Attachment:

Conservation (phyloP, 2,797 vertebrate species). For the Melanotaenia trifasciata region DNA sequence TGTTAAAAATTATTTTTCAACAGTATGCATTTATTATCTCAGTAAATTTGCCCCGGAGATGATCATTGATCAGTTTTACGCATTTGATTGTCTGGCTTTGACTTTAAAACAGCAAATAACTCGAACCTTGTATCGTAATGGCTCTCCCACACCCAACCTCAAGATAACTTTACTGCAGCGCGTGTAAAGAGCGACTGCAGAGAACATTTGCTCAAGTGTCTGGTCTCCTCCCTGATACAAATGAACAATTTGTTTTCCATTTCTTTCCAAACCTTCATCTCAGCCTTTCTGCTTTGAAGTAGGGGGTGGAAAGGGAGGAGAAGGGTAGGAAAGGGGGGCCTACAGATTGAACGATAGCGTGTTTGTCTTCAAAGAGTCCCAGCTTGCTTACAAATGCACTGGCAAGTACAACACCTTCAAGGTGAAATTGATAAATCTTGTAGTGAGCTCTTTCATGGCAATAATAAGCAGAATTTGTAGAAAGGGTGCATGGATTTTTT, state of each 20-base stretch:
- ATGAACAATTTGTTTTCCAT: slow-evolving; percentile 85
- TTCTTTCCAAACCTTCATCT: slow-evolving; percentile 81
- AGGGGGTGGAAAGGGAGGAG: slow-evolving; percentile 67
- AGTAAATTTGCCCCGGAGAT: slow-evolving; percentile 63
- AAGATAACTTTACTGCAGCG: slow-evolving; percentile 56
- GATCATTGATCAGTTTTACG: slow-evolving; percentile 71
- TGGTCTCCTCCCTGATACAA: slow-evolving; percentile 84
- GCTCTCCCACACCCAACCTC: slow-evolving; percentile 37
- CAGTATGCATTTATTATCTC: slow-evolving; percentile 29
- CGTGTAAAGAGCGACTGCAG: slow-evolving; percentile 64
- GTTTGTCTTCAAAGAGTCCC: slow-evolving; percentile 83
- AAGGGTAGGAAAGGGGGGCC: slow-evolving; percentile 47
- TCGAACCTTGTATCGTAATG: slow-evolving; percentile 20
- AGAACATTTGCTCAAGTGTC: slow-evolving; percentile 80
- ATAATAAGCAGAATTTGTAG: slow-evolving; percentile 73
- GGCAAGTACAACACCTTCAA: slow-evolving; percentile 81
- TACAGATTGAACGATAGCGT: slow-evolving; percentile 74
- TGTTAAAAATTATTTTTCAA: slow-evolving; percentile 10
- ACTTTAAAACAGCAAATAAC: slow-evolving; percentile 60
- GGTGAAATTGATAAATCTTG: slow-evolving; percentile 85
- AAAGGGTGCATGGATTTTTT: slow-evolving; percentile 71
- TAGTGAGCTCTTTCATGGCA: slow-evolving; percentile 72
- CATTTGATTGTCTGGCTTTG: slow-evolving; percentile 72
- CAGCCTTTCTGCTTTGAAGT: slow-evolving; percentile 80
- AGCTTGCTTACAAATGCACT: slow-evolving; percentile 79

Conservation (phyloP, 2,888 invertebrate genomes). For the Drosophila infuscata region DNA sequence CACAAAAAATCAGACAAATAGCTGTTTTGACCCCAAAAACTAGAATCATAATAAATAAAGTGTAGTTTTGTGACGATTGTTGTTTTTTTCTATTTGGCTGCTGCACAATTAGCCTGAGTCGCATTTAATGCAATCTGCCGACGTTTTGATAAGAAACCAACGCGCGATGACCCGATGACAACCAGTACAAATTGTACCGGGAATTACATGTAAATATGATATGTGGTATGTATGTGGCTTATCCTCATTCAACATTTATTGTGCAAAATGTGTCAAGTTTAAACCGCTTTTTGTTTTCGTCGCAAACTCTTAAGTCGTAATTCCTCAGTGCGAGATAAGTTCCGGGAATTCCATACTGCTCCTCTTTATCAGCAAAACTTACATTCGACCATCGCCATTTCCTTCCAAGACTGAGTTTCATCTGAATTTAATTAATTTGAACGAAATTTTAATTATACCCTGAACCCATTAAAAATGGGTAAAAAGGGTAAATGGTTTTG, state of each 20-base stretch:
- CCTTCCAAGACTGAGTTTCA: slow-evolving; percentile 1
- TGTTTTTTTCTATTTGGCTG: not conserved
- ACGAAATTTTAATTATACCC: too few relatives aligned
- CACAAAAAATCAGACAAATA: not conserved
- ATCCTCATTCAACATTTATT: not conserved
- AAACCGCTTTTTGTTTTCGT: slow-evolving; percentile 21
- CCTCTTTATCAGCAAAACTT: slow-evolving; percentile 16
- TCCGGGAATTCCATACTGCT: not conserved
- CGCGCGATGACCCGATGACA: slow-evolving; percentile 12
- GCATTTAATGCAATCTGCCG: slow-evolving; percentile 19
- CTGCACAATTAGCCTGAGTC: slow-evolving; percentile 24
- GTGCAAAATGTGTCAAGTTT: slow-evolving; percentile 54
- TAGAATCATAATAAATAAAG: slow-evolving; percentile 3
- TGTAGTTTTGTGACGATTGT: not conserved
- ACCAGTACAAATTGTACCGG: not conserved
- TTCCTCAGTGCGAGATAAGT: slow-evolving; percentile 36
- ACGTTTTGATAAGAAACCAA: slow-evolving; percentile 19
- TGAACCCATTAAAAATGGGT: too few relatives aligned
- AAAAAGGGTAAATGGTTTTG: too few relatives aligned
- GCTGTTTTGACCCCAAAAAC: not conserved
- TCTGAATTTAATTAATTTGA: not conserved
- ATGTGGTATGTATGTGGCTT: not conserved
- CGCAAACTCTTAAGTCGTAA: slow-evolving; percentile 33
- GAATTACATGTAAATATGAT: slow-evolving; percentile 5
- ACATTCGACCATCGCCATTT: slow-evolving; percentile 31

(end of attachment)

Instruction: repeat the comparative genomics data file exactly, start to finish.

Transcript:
Conservation (phyloP, 2,797 vertebrate species). For the Melanotaenia trifasciata region DNA sequence TGTTAAAAATTATTTTTCAACAGTATGCATTTATTATCTCAGTAAATTTGCCCCGGAGATGATCATTGATCAGTTTTACGCATTTGATTGTCTGGCTTTGACTTTAAAACAGCAAATAACTCGAACCTTGTATCGTAATGGCTCTCCCACACCCAACCTCAAGATAACTTTACTGCAGCGCGTGTAAAGAGCGACTGCAGAGAACATTTGCTCAAGTGTCTGGTCTCCTCCCTGATACAAATGAACAATTTGTTTTCCATTTCTTTCCAAACCTTCATCTCAGCCTTTCTGCTTTGAAGTAGGGGGTGGAAAGGGAGGAGAAGGGTAGGAAAGGGGGGCCTACAGATTGAACGATAGCGTGTTTGTCTTCAAAGAGTCCCAGCTTGCTTACAAATGCACTGGCAAGTACAACACCTTCAAGGTGAAATTGATAAATCTTGTAGTGAGCTCTTTCATGGCAATAATAAGCAGAATTTGTAGAAAGGGTGCATGGATTTTTT, state of each 20-base stretch:
- ATGAACAATTTGTTTTCCAT: slow-evolving; percentile 85
- TTCTTTCCAAACCTTCATCT: slow-evolving; percentile 81
- AGGGGGTGGAAAGGGAGGAG: slow-evolving; percentile 67
- AGTAAATTTGCCCCGGAGAT: slow-evolving; percentile 63
- AAGATAACTTTACTGCAGCG: slow-evolving; percentile 56
- GATCATTGATCAGTTTTACG: slow-evolving; percentile 71
- TGGTCTCCTCCCTGATACAA: slow-evolving; percentile 84
- GCTCTCCCACACCCAACCTC: slow-evolving; percentile 37
- CAGTATGCATTTATTATCTC: slow-evolving; percentile 29
- CGTGTAAAGAGCGACTGCAG: slow-evolving; percentile 64
- GTTTGTCTTCAAAGAGTCCC: slow-evolving; percentile 83
- AAGGGTAGGAAAGGGGGGCC: slow-evolving; percentile 47
- TCGAACCTTGTATCGTAATG: slow-evolving; percentile 20
- AGAACATTTGCTCAAGTGTC: slow-evolving; percentile 80
- ATAATAAGCAGAATTTGTAG: slow-evolving; percentile 73
- GGCAAGTACAACACCTTCAA: slow-evolving; percentile 81
- TACAGATTGAACGATAGCGT: slow-evolving; percentile 74
- TGTTAAAAATTATTTTTCAA: slow-evolving; percentile 10
- ACTTTAAAACAGCAAATAAC: slow-evolving; percentile 60
- GGTGAAATTGATAAATCTTG: slow-evolving; percentile 85
- AAAGGGTGCATGGATTTTTT: slow-evolving; percentile 71
- TAGTGAGCTCTTTCATGGCA: slow-evolving; percentile 72
- CATTTGATTGTCTGGCTTTG: slow-evolving; percentile 72
- CAGCCTTTCTGCTTTGAAGT: slow-evolving; percentile 80
- AGCTTGCTTACAAATGCACT: slow-evolving; percentile 79

Conservation (phyloP, 2,888 invertebrate genomes). For the Drosophila infuscata region DNA sequence CACAAAAAATCAGACAAATAGCTGTTTTGACCCCAAAAACTAGAATCATAATAAATAAAGTGTAGTTTTGTGACGATTGTTGTTTTTTTCTATTTGGCTGCTGCACAATTAGCCTGAGTCGCATTTAATGCAATCTGCCGACGTTTTGATAAGAAACCAACGCGCGATGACCCGATGACAACCAGTACAAATTGTACCGGGAATTACATGTAAATATGATATGTGGTATGTATGTGGCTTATCCTCATTCAACATTTATTGTGCAAAATGTGTCAAGTTTAAACCGCTTTTTGTTTTCGTCGCAAACTCTTAAGTCGTAATTCCTCAGTGCGAGATAAGTTCCGGGAATTCCATACTGCTCCTCTTTATCAGCAAAACTTACATTCGACCATCGCCATTTCCTTCCAAGACTGAGTTTCATCTGAATTTAATTAATTTGAACGAAATTTTAATTATACCCTGAACCCATTAAAAATGGGTAAAAAGGGTAAATGGTTTTG, state of each 20-base stretch:
- CCTTCCAAGACTGAGTTTCA: slow-evolving; percentile 1
- TGTTTTTTTCTATTTGGCTG: not conserved
- ACGAAATTTTAATTATACCC: too few relatives aligned
- CACAAAAAATCAGACAAATA: not conserved
- ATCCTCATTCAACATTTATT: not conserved
- AAACCGCTTTTTGTTTTCGT: slow-evolving; percentile 21
- CCTCTTTATCAGCAAAACTT: slow-evolving; percentile 16
- TCCGGGAATTCCATACTGCT: not conserved
- CGCGCGATGACCCGATGACA: slow-evolving; percentile 12
- GCATTTAATGCAATCTGCCG: slow-evolving; percentile 19
- CTGCACAATTAGCCTGAGTC: slow-evolving; percentile 24
- GTGCAAAATGTGTCAAGTTT: slow-evolving; percentile 54
- TAGAATCATAATAAATAAAG: slow-evolving; percentile 3
- TGTAGTTTTGTGACGATTGT: not conserved
- ACCAGTACAAATTGTACCGG: not conserved
- TTCCTCAGTGCGAGATAAGT: slow-evolving; percentile 36
- ACGTTTTGATAAGAAACCAA: slow-evolving; percentile 19
- TGAACCCATTAAAAATGGGT: too few relatives aligned
- AAAAAGGGTAAATGGTTTTG: too few relatives aligned
- GCTGTTTTGACCCCAAAAAC: not conserved
- TCTGAATTTAATTAATTTGA: not conserved
- ATGTGGTATGTATGTGGCTT: not conserved
- CGCAAACTCTTAAGTCGTAA: slow-evolving; percentile 33
- GAATTACATGTAAATATGAT: slow-evolving; percentile 5
- ACATTCGACCATCGCCATTT: slow-evolving; percentile 31